The project encourages journalists to experiment with new content ideas and ways to engage audiences through mobile technology, social media and other innovative tools. It also aims to spur compelling, analytical, investigative and data-driven stories that lead to better policies, increase transparency and hold officials accountable.
More than 200 entries from across the continent were screened by a technical review panel that evaluated which ideas have the best potential to become top-quality stories on health, the second of five themed categories covered by the challenge. Other contest categories include business and technology.
“It’s exciting to see that our competition is attracting top calibre of journalists and a mix of well established media houses, as well as small but influential publications and stations,” said Story Challenge Editor Joseph Warungu in a statement. “The range of story ideas proposed is rich and comprehensive and covers health issues that really matter to Africans.”
The three will join others for training in Lagos, Nigeria in January to refine their ideas and learn digital and data journalism tools to enhance their work and ensure maximum impact and public engagement.
After the broadcast or publication of stories, an international panel of editors and media experts will judge the shortlisted twenty stories to select the competition winners.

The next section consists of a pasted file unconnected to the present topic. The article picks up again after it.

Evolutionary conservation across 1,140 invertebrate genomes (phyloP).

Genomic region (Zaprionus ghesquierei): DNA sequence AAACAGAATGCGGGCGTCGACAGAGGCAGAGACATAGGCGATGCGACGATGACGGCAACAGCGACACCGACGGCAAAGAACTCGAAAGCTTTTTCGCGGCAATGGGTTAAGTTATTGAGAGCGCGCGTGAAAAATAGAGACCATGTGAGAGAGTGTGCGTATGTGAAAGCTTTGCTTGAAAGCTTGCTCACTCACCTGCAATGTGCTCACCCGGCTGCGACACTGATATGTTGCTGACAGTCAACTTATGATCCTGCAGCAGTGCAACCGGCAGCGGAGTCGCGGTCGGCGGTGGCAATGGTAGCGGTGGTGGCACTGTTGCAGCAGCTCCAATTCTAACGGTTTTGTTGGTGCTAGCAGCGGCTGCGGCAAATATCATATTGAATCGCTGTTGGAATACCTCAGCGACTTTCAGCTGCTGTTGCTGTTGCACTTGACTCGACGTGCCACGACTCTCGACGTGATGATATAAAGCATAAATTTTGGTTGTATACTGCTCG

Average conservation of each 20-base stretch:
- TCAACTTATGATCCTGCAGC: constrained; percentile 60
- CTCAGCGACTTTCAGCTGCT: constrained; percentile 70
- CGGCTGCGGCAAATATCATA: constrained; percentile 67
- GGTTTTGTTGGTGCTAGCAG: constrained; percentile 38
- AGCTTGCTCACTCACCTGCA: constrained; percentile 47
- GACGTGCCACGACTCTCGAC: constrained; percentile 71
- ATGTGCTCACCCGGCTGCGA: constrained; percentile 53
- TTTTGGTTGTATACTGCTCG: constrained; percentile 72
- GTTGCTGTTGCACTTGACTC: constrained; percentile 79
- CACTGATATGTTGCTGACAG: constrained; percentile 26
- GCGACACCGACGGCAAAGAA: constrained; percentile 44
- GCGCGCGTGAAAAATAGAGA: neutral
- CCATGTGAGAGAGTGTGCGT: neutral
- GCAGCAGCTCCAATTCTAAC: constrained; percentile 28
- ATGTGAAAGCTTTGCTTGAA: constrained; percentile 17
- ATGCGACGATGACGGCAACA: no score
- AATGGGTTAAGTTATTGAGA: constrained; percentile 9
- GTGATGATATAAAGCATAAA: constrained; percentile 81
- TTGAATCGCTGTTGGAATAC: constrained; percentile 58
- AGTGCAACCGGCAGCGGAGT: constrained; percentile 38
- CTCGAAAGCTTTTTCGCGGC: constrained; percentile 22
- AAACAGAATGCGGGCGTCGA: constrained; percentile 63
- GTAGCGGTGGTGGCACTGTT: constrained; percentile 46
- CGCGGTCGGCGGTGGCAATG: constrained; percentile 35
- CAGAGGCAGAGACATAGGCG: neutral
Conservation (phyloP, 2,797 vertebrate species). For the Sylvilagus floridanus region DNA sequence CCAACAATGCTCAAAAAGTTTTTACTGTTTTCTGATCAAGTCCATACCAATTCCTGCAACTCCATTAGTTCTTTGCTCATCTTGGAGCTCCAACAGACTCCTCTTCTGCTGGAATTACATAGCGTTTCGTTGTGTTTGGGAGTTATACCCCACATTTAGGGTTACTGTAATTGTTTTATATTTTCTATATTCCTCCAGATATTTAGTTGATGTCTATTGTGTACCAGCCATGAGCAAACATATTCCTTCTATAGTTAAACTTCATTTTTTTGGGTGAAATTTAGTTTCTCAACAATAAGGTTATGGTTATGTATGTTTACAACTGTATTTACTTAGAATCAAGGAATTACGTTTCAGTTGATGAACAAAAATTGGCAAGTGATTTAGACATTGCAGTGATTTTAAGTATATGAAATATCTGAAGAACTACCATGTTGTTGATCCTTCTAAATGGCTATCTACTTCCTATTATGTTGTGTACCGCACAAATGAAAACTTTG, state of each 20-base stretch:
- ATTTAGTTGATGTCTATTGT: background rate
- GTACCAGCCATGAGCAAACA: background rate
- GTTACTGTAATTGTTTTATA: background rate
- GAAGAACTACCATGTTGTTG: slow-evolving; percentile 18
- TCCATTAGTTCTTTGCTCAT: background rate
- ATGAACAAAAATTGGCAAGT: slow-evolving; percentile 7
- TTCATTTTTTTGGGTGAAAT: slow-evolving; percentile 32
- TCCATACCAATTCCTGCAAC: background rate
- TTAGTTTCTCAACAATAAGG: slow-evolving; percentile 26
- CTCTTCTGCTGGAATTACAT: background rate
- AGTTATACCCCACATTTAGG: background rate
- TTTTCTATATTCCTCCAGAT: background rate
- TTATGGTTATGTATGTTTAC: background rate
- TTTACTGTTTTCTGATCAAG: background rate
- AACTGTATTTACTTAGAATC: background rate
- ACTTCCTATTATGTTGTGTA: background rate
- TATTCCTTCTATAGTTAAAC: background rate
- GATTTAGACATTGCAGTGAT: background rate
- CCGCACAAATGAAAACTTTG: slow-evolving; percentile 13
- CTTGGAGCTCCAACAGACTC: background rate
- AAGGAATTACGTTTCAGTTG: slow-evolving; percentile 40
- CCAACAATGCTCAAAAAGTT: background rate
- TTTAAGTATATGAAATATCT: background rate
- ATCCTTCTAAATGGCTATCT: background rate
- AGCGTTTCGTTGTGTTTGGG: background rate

In the first theme of the competition, the three winning entries came from Ghana, South Africa and Kenya.
During its two year run, the project will award approximately 100 major reporting grants and provide mentoring to support the best ideas for stories on development issues. Journalists who produce the best stories published or broadcast in media that reach African audiences will win a major international reporting trip.
The Story Challenge is a project of the African Media Initiative (AMI), the continent’s largest association of media owners and operators, in partnership with the International Centre for Journalists. Warungu, who is AMI’s content development manager, developed the project while he was an ICFJ Knight International Journalism Fellow attached to AMI.
The Story Challenge is supported by an $800,000 grant from the Bill & Melinda Gates Foundation. The programme also has support from the African Development Bank and the Alliance for a Green Revolution in Africa (Agra).
The finalists, in alphabetical order, are:
- Ajibola Amzat, The Guardian Newspaper, Nigeria
- Ayenew Haileselassie, Daily Monitor, Ethiopia
- Bivai Idissa, Journal Agricole, Togo
- Ebrima Sillah, Ghana Broadcasting Corporation, Ghana/Senegal
- Elísio Muchanga, Magazine Independente, Mozambique
- Eugene Nforngwa, Standard Tribune, Cameroon
- Gibbs Dube, VOA Zimbabwe Service, Zimbabwe
- Issakwisa Mwaifuge, Independent Television (ITV), Tanzania
- Joy Wanja, Daily Nation, Kenya
- Kerry Cullinan, Health-e News, South Africa
- Kiprotich Koros, Science Africa, Kenya
- Kolawole Talabi, Rise Networks, Nigeria
- Mongezi Zulu, The Nation Magazine, Swaziland
- Mutale Pamela Kapekele, Zambia Daily Mail, Zambia
- Ousman Sillah, Foroyaa Newspaper, The Gambia
- Raymond Baguma, New Vision Newspaper, Uganda
- Rebbeca Davis, The Daily Maverick, South Africa
- Sam Makaka, Malawi News Agency, Malawi
- Selase Kove – Seyram, New Crusading Guide Newspaper, Ghana
- Tsitsi Matope, Lesotho Times, Lesotho
- Bamutarika Musinguzi, Daily Monitor, Uganda
- Sydney Masinga, Ziwaphi, South Africa